Several types of grass grow in Texas. Bermuda and St. Augustine grasses are the most common, with St. Augustine growing in the warmest parts of the state, especially around the Gulf Coast. Buffalo grass is in the driest regions, and centipede grass is grown in southeastern and central Texas.
Plant grass seed once the Texas climate has cooled down a bit. Spring or fall are perfect, after the last frost and before the first frost in the late fall. Aim for April or March for spring planting and late August to September for fall planting.
Take the temperature of the soil. Warm-season grass grows best when planted in temperatures between 65 and 70 degrees F, whereas cool-season grass needs soil that is 50 to 65 degrees F. If planting in the fall, make sure to do so at least 60 days before the first frost.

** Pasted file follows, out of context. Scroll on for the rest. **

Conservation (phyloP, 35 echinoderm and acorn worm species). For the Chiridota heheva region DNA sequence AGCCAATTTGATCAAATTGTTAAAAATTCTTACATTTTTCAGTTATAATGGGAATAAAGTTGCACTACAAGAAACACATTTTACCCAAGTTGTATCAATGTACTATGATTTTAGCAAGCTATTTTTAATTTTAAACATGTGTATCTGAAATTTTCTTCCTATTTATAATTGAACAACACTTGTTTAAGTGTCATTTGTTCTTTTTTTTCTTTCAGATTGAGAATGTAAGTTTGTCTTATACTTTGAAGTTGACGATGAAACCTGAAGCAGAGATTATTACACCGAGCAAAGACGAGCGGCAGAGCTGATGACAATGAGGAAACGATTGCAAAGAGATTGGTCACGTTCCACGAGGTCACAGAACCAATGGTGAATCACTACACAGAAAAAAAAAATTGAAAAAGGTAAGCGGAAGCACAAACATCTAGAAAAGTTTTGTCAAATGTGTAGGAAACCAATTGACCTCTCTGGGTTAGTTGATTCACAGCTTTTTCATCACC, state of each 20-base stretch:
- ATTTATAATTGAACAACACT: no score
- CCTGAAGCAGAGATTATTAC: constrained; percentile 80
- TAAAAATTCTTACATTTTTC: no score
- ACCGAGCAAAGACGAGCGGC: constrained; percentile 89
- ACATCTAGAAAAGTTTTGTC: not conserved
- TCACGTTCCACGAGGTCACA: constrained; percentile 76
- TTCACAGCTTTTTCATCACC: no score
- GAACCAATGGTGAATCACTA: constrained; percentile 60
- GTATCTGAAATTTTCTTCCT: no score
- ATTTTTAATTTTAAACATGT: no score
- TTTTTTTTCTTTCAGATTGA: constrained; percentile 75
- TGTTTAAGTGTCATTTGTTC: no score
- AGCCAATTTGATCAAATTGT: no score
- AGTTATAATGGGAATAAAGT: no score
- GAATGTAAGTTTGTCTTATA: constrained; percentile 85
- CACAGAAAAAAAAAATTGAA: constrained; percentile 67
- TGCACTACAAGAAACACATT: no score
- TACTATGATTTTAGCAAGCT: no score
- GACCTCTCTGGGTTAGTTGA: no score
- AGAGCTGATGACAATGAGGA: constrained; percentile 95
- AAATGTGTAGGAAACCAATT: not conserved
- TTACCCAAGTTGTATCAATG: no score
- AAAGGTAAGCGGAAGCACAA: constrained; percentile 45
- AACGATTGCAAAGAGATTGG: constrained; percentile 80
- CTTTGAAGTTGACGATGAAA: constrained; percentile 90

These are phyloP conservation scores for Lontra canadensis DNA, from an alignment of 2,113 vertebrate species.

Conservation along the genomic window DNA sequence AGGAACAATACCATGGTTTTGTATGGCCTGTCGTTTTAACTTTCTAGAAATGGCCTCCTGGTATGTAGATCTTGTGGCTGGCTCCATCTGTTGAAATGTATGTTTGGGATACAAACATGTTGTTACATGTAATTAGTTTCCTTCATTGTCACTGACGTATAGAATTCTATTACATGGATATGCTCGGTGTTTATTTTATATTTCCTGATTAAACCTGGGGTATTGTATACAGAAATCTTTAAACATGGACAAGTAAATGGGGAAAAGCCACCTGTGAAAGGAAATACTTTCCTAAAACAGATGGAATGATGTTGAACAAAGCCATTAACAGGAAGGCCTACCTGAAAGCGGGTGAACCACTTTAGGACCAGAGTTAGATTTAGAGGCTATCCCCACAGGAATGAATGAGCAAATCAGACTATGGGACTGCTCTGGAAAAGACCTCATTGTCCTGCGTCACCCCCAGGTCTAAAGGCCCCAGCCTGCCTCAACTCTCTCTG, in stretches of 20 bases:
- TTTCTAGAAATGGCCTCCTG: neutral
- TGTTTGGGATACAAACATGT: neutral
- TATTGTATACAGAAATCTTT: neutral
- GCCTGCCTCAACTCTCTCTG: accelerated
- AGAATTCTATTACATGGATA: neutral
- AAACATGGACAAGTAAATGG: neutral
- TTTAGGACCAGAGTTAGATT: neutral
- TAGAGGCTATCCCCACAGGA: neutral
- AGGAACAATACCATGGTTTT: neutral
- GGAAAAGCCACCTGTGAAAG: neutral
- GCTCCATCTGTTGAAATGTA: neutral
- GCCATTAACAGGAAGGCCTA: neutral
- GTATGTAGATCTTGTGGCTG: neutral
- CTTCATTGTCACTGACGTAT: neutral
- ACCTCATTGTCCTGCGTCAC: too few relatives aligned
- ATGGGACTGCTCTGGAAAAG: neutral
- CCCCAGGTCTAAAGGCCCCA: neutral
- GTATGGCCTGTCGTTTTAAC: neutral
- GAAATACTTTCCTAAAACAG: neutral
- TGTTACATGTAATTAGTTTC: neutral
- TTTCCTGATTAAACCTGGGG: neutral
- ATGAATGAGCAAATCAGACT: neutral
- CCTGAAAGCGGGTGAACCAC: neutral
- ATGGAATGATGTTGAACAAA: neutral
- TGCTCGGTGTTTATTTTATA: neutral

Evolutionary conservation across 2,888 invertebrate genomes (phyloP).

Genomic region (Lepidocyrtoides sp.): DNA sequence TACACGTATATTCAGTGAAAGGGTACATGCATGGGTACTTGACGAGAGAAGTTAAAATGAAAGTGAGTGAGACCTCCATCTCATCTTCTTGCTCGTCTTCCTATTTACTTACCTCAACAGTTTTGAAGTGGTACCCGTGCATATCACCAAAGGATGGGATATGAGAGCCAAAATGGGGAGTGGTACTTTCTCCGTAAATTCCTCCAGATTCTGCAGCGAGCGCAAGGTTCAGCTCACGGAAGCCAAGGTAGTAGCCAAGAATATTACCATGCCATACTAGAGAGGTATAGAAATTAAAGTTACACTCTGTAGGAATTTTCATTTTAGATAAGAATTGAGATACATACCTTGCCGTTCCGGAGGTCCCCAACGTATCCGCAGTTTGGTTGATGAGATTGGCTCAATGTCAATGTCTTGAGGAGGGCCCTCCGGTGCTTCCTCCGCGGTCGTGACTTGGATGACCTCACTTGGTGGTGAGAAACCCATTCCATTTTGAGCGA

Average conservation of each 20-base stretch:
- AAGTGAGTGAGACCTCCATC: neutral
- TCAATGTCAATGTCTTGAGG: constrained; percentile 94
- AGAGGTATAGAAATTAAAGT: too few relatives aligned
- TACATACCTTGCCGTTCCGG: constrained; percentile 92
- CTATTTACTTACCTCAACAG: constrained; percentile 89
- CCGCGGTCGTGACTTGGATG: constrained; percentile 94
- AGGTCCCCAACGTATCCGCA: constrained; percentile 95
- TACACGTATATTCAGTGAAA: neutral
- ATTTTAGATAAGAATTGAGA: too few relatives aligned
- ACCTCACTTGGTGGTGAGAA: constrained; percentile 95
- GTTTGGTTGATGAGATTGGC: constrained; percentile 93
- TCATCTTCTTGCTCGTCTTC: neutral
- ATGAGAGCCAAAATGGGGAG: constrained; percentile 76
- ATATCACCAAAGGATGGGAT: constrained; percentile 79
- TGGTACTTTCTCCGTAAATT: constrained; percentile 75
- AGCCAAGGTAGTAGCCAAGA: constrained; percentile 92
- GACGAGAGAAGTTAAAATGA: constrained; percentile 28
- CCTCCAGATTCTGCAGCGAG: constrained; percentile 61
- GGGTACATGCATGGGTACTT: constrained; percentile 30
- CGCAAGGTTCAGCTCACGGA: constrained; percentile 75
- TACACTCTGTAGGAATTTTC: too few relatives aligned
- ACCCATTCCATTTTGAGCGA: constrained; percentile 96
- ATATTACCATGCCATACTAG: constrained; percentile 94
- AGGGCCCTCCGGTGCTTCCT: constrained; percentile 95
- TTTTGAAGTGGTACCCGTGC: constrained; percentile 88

If you miss the planting window and you have mild winters, you can try to disperse it later in the fall. The seed will likely stay dormant through winter, then sprout in the spring. It's important to note, however, that snow and wind may move the seeds, creating a sparse lawn next year.
Based in New York State, Kelly Shetsky started writing in 1999. She is a broadcast journalist-turned Director of Marketing and Public Relations and has experience researching, writing, producing and reporting. She writes for several websites, specializing in gardening, medical, health and fitness, entertainment and travel. Shetsky has a Bachelor of Arts in communications from Marist College.